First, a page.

Perimeter Faculty Member Wins Sloan Fellowship


Perimeter Faculty member Pedro Vieira has earned a 2015 Sloan Research Fellowship for his explorations into the foundations of quantum field theory.

Pedro Vieira has been tapped as a rising star in science: he has just been awarded a Sloan.

For 70 years, the prestigious Sloan Research Fellowships have been awarded annually to early career researchers in Canada and the United States. Sloan Fellows are widely viewed as people to keep an eye on, and with good reason: 42 of them have gone on to win Nobel Prizes.

“It’s an amazing list to be on,” says Vieira. “It’s an honour to be included.” Vieira will receive $50,000 from the Alfred P. Sloan Foundation to support his future research.

It’s not the first time Vieira – who is 32 years old – has made waves. He first came to the attention of the physics community while still a PhD student, when he and his collaborators found the first exact solution for the spectrum of a four-dimensional quantum field theory, a goal physicists had been working towards since the 1970s. The three papers arising from that work are now widely considered landmarks.

Then, only six months out of his PhD, Vieira obtained a faculty position at the Perimeter Institute for Theoretical Physics, as well as an adjunct faculty position at the University of Waterloo. It is almost unheard of for a young researcher to become a faculty member without first finishing a postdoctoral term or two.

“It was seen as a bold move for Perimeter to hire someone so young,” says Robert Myers, Perimeter’s Faculty Chair. “But Pedro was, and is, exceptional. And if it was a risk, it was one that has certainly paid off handsomely.”

At Perimeter, Vieira has continued to tackle the toughest and most long-standing problems of quantum field theory. His method has been to use a mathematical technique called holography to translate questions about four-dimensional field theories into questions about two-dimensional (2D) string theories. That makes it possible for him to tackle the questions through the use of integrability, a powerful mathematical technique for exactly solving 2D theories. Holography then relates the solution in two dimensions back to a solution in four dimensions.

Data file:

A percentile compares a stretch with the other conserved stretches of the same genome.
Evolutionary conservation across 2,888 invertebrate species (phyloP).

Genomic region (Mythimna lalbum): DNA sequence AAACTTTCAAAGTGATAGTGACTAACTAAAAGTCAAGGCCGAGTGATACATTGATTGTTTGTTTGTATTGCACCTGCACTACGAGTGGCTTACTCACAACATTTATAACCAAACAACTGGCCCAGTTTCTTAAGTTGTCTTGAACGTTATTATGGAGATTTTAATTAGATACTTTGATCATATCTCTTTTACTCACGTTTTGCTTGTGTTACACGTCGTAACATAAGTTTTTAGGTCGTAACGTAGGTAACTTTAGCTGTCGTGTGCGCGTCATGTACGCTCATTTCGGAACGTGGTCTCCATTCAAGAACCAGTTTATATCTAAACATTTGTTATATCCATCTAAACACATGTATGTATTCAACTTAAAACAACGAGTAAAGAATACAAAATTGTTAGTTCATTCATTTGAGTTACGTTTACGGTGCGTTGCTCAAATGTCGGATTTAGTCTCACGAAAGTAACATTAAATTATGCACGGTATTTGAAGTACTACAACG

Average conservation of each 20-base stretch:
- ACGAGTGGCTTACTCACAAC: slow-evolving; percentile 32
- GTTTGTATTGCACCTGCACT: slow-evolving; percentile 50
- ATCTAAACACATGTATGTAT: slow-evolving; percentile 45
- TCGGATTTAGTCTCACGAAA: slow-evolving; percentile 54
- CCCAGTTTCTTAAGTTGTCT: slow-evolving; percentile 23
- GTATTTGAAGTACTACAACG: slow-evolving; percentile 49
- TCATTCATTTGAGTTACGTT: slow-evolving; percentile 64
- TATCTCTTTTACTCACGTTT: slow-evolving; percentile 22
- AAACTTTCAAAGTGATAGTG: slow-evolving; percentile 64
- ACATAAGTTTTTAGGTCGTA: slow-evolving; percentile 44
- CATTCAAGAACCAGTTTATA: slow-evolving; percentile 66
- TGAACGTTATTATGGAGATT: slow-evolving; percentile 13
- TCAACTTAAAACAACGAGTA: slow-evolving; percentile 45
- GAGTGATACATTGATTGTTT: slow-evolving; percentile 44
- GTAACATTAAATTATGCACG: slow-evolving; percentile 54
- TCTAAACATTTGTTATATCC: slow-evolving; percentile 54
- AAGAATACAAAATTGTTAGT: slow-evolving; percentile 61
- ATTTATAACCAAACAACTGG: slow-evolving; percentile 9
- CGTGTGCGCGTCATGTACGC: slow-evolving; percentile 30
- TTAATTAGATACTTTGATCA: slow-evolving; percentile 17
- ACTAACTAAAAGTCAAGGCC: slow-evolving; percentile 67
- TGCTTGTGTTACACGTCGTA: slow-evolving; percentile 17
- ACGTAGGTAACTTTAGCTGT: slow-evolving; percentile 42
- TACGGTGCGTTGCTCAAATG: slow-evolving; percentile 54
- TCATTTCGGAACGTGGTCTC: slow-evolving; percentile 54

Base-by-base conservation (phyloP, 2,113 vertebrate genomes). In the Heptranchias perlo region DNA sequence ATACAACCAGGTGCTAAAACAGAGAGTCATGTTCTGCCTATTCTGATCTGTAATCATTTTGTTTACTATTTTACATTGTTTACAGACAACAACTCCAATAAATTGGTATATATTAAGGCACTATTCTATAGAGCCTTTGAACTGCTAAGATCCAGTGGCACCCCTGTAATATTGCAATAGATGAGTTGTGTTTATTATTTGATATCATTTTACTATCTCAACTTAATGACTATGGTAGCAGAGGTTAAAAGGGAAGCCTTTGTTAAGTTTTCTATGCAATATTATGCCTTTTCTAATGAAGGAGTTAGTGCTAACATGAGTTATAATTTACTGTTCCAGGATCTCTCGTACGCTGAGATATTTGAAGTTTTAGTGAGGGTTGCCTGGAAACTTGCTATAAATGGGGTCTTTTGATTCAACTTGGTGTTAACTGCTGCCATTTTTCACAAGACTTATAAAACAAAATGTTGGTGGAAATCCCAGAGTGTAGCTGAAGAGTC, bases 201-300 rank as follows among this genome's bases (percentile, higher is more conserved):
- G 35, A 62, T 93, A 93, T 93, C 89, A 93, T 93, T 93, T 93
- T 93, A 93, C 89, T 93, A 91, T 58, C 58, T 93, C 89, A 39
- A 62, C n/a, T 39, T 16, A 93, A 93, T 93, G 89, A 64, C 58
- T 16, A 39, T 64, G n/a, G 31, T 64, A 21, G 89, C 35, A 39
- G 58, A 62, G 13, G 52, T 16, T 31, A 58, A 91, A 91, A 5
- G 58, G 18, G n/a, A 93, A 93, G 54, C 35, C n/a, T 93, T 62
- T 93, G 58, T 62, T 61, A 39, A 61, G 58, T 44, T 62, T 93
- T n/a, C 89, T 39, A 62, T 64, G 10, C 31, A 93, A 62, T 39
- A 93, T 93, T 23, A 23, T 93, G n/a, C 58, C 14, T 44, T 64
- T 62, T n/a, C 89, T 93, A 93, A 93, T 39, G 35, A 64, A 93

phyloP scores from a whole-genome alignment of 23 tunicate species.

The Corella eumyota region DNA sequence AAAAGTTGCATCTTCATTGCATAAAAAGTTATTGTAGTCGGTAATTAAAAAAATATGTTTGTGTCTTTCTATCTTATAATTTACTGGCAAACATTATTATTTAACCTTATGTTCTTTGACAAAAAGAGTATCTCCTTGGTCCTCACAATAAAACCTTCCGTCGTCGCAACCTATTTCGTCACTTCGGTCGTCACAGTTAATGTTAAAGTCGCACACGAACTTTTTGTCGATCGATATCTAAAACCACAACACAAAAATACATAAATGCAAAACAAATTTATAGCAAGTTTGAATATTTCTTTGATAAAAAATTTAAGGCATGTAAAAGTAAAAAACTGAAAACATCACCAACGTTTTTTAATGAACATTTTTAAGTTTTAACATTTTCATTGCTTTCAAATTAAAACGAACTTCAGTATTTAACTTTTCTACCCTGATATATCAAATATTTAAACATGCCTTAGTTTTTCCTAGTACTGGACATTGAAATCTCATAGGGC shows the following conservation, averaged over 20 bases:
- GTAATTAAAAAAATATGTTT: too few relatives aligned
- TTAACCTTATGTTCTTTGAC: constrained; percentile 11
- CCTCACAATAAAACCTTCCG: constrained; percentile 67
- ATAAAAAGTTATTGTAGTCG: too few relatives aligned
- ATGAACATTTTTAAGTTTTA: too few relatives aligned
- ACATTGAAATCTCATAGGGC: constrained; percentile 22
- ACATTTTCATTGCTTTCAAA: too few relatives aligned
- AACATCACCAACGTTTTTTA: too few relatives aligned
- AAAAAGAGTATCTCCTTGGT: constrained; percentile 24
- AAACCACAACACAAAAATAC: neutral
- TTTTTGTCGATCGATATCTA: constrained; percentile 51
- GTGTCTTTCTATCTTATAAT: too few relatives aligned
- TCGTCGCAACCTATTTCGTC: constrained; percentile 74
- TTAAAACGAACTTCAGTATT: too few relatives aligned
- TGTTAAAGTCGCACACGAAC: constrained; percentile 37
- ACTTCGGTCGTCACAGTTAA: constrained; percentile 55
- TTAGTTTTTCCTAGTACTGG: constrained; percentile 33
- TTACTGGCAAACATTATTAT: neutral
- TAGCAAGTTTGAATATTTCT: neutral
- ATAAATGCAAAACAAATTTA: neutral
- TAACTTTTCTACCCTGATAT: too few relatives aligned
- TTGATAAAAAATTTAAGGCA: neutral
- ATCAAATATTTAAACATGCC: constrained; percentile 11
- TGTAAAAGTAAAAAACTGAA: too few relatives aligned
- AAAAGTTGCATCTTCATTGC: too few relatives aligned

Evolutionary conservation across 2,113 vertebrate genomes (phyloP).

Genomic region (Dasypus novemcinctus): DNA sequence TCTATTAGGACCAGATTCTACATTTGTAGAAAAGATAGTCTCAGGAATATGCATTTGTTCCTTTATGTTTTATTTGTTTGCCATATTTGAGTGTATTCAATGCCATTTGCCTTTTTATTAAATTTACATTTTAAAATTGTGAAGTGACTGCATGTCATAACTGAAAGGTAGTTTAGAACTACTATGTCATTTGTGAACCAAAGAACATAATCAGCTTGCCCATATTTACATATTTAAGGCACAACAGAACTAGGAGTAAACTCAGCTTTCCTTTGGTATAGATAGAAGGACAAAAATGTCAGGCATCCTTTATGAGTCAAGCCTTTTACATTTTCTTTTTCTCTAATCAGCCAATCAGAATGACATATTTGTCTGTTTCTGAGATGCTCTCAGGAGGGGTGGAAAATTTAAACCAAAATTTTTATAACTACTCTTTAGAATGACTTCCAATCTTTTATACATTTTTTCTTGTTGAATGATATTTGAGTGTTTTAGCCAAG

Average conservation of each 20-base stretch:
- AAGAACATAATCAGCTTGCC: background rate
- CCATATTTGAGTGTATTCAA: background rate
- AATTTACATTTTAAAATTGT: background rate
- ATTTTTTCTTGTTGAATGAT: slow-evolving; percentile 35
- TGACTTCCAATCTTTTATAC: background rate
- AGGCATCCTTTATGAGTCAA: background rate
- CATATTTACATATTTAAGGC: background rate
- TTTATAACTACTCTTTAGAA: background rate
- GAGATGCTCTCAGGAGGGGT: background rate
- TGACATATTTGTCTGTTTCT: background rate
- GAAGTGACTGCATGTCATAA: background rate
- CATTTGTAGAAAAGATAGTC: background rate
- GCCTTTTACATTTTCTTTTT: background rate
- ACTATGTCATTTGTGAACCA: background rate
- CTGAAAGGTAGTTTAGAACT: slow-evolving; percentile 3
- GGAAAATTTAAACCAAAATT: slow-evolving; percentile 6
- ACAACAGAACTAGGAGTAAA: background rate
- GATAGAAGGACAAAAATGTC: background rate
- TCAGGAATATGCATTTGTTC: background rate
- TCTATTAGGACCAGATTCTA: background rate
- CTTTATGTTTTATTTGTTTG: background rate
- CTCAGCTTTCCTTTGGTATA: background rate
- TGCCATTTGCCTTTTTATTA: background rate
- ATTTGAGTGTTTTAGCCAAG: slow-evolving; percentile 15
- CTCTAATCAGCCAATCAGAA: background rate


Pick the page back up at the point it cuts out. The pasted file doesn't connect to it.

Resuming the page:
It requires tremendous mathematical prowess and a rare physical intuition to follow the flow of ideas up and down the dimensions and through different theoretical lenses.

“Such mathematical talent and physical intuition don’t come together very often, and when they do, they tend to open up new paths for whole fields,” says Myers. “This is exactly what Pedro has done. We are very pleased to see the Sloan Foundation recognize him. He is an outstanding young scientist and I am sure that we’ll all be hearing much of him in the future.”

This is the second time that a Perimeter faculty member has received a Sloan Fellowship; condensed matter researcher Dmitry Abanin was a 2014 fellow.

– Erin Bow

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Perimeter Institute is the world’s largest research hub devoted to theoretical physics. The independent Institute was founded in 1999 to foster breakthroughs in the fundamental understanding of our universe, from the smallest particles to the entire cosmos. Research at Perimeter is motivated by the understanding that fundamental science advances human knowledge and catalyzes innovation, and that today’s theoretical physics is tomorrow’s technology. Located in the Region of Waterloo, the not-for-profit Institute is a unique public-private endeavour, including the Governments of Ontario and Canada, that enables cutting-edge research, trains the next generation of scientific pioneers, and shares the power of physics through award-winning educational outreach and public engagement. 
 

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Sloan Fellows are widely viewed as people to keep an eye on – 42 of them have gone on to win Nobel Prizes.